See, housing costs money, and you need a house to keep your books in so that they don't get wet or blow around too much. If it weren't for books you wouldn't need a house and could just live under a bridge someplace, which is a lot cheaper and would therefore allow you to retire now.
In an homage to the spirit of books, I'll take up this meme from Phlegmmie via RobertaX:
Which book do you irrationally cringe away from reading, despite seeing only positive reviews?
I avoid lots of probably perfectly good modern fiction because it bores me to tears. Like I've said elsewhere on this blog: "Look, if I want to read about failed relationships, career problems, family struggles, and substance abuse, I'll write a friggin' diary. The characters in the books I like to read have problems, too, but they usually solve them with laser beams or tactical nuclear warheads. I read these books because I wish I could solve my problems that way, too. This is called "escapism", and is why most folks seek entertainment in the first place." I just can't find interest in tales of finding a boyfriend or fixing a flat tire when there are books about rescuing a boyfriend from the Valley of the Trolls or fixing a busted stardrive out there to be read.
If you could bring three characters to life for a social event (afternoon tea, a night of clubbing, perhaps a world cruise), who would they be and what would the event be?
I've actually pondered this one before. I'd like an evening of dinner and drinks with two of my favorite fictional bad boys, Dr. Lecter and Lestat, as they were before their respective authors ruined them. (After Silence of the Lambs and Queen of the Damned, respectively, both these characters were put in, to use Dr. Lecter's brilliant phrase, "moral dignity pants".) The third character's a toughie, because I've always envisioned just the two. Let's occupy the open place setting with... Hmm... Perhaps Woodrow Wilson Smith? He ought to have quite a fund of good stories.
You are told you can't die until you read the most boring novel on the planet. While this immortality is great for awhile, eventually you realise it's past time to die. Which book would you expect to get you a nice grave?
While The Fountainhead is a strong contender for "Most Efficient Conversion of Wood Pulp to Sominex", I am forced here to admit that I have a beautiful hardbound copy of Don Quixote given me by a friend of my father's back in... oh... ninth grade? The bookmark has advanced all of perhaps seventy-five pages in the intervening twenty-five years. At an average clip of three pages per year, I'll be dust and bones long before I'm finished.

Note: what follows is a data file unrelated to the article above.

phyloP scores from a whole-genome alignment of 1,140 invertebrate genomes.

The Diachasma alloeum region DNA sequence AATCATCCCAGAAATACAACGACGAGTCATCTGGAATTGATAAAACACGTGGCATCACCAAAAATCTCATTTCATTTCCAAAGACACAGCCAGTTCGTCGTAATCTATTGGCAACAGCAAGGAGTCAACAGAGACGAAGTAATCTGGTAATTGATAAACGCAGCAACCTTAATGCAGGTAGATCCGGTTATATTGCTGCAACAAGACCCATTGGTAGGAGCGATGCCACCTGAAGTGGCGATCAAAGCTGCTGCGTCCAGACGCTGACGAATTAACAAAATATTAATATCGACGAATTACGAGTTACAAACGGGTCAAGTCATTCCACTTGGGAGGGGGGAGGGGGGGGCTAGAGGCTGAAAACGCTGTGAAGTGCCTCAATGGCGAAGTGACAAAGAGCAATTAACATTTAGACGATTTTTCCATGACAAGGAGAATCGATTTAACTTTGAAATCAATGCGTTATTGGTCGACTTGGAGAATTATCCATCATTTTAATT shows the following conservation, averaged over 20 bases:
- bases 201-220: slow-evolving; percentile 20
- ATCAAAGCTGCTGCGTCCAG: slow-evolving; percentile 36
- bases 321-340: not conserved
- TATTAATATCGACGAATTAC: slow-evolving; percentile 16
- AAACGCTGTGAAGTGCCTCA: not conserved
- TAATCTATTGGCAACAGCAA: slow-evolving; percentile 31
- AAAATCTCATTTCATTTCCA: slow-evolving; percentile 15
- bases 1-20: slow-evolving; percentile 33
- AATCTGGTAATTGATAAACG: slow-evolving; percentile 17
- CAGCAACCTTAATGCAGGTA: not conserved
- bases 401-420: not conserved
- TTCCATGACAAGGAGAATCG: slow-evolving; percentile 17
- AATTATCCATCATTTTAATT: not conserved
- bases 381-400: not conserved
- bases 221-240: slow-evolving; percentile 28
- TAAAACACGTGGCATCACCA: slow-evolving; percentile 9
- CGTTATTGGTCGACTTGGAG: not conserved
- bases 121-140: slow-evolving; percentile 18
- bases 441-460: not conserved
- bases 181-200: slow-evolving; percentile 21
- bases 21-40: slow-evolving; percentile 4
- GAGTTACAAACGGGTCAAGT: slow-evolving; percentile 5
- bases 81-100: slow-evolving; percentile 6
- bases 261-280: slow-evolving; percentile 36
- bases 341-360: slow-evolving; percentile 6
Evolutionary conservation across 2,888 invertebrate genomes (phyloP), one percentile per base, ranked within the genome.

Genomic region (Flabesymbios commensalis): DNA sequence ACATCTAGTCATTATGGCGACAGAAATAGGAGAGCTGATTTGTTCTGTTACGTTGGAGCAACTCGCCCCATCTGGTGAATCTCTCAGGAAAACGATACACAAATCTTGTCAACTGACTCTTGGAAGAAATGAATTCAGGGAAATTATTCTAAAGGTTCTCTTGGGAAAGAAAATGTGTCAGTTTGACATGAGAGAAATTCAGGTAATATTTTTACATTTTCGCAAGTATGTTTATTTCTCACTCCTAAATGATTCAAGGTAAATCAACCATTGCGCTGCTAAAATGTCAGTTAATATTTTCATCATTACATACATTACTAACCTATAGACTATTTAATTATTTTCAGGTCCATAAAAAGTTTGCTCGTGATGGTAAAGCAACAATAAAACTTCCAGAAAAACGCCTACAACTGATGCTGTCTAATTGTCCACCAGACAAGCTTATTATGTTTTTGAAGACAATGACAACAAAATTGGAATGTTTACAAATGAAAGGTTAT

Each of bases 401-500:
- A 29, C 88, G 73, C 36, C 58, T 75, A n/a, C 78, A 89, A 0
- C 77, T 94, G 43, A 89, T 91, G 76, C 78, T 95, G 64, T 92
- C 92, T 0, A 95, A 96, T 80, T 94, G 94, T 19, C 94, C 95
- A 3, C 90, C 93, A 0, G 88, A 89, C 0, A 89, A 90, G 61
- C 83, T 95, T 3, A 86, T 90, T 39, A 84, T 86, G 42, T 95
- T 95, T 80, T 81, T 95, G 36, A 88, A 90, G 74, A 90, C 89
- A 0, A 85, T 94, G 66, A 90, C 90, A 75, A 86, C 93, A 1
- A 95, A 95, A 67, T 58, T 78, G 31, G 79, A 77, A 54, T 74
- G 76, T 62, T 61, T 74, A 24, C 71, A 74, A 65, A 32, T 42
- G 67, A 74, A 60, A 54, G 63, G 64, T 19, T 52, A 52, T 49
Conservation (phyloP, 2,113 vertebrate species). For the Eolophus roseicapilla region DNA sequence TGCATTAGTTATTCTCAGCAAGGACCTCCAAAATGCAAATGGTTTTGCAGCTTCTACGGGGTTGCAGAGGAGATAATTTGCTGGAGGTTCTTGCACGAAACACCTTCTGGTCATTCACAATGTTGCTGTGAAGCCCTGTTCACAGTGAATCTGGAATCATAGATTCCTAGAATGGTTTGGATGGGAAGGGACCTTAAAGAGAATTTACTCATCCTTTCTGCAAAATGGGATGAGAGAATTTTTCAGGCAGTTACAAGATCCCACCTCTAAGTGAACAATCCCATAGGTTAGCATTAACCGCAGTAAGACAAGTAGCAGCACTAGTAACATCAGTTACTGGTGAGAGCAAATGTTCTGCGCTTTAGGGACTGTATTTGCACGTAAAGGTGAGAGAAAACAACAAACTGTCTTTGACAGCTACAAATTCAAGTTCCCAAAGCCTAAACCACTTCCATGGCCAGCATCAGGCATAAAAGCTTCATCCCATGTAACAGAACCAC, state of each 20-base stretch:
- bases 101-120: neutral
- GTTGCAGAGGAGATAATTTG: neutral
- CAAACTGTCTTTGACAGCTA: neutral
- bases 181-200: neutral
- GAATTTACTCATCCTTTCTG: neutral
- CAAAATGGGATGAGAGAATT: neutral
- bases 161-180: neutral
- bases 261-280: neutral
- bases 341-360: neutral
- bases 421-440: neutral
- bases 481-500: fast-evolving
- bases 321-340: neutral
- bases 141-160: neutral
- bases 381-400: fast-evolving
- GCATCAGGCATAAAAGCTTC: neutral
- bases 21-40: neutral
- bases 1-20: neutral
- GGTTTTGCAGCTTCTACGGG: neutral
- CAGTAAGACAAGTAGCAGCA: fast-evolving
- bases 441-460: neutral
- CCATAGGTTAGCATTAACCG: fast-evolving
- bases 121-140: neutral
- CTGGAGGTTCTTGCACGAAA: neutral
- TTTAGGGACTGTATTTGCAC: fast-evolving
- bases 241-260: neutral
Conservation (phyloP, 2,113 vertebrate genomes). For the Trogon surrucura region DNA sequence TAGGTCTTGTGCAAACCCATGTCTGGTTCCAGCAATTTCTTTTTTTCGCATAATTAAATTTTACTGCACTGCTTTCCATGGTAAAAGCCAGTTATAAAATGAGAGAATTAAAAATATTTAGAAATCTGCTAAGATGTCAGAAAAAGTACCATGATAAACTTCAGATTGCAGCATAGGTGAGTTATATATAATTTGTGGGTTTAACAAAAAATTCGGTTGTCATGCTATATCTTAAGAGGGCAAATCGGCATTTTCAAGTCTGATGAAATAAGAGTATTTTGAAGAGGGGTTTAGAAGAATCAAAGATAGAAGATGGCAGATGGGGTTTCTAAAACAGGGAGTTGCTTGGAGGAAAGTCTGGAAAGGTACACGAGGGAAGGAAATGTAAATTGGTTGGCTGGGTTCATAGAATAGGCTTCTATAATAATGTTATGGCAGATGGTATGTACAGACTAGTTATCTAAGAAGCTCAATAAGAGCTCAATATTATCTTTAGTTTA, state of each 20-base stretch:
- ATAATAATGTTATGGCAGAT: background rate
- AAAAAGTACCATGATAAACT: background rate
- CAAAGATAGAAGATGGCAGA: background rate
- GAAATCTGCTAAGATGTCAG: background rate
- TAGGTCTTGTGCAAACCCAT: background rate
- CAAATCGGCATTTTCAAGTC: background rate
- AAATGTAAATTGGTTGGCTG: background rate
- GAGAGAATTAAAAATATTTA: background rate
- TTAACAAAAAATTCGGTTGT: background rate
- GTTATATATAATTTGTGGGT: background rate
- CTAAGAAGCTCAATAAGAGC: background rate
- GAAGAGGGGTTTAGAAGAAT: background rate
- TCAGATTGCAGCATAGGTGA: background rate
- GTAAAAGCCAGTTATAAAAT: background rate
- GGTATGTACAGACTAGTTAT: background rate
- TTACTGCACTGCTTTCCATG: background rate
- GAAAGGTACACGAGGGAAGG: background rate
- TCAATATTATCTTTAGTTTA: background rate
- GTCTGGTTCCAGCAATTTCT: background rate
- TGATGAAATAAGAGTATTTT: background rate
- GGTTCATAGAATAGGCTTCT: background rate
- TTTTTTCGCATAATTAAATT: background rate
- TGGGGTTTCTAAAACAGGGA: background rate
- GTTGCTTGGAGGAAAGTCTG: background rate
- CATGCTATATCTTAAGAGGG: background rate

Come on, we've all been there. Which book have you pretended, or at least hinted, that you've read, when in fact you've been nowhere near it?
I'm pretty honest when it comes to what I've read and what I haven't. Tower of ego that I am, I'm not worried about people thinking less of me for not having read something.
As an addition to the last question, has there been a book that you really thought you had read, only to realise when you read a review about it/go to 'reread' it that you haven't? Which book?
Y'know, this has never happened to me. The closest approach was when I re-read Anthem a couple of years ago for the first time since the eighth grade. It was not at all the story I remembered. Which was a pleasant surprise, actually, because I remembered it being positively awful and as dull as watching paint dry.
You've been appointed Book Advisor to a VIP (who's not a big reader). What's the first book you'd recommend and why? (if you feel like you'd have to know the person, go ahead of personalise the VIP.
If my VIP has not actually sat down and read 1984, he's about to.
A good fairy comes and grants you one wish: you will have perfect reading comprehension in the foreign language of your choice. Which language do you go with?
Latin. Definitely. I want to read Tacitus and Caesar and Cicero and Polybius and the rest in the original. It pains me, when reading older works in history (and especially military history), to come across a quotation in Latin or Greek that is left untranslated, because it reminds me how woefully uneducated I am.
A mischievous fairy comes and says that you must choose one book that you will reread once a year for the rest of your life (you can read other books as well). Which book would you pick?
Hah! Don't throw me in that briar patch! The list of books I already re-read at least once a year is long enough that if it gets much longer, I won't have time to read new books. LOTR is the ceremonial one, though. I've made it a point to re-read it once a year since I was about twelve.
I know that the book blogging community, and its various challenges, have pushed my reading borders. What's one bookish thing you 'discovered' from book blogging (maybe a new genre, or author, or new appreciation for cover art-anything)?
Were it not for my imaginary friends on teh intarw3bz, I never would have discovered Terry Pratchett and his wonder-full Discworld. Thankyouthankyouthankyou.
That good fairy is back for one final visit. Now, she's granting you your dream library! Describe it. Is everything leatherbound? Is it full of first edition hardcovers? Pristine trade paperbacks? Perhaps a few favourite authors have inscribed their works? Go ahead-let your imagination run free.
Y'know, I was going to do something elaborate here when I realized that I'm looking at a wall of boxes twenty-five feet long by four feet high by two feet deep. If I can find someplace to park them that has a sheltered porch with a comfortable chair, a place to set a beer, and a good friend or two who can enjoy an afternoon spent in the companionable silence of reading, I'm golden. "A good read, a bottle of Ruination, and thou. O, Wilderness were Paradise enow!"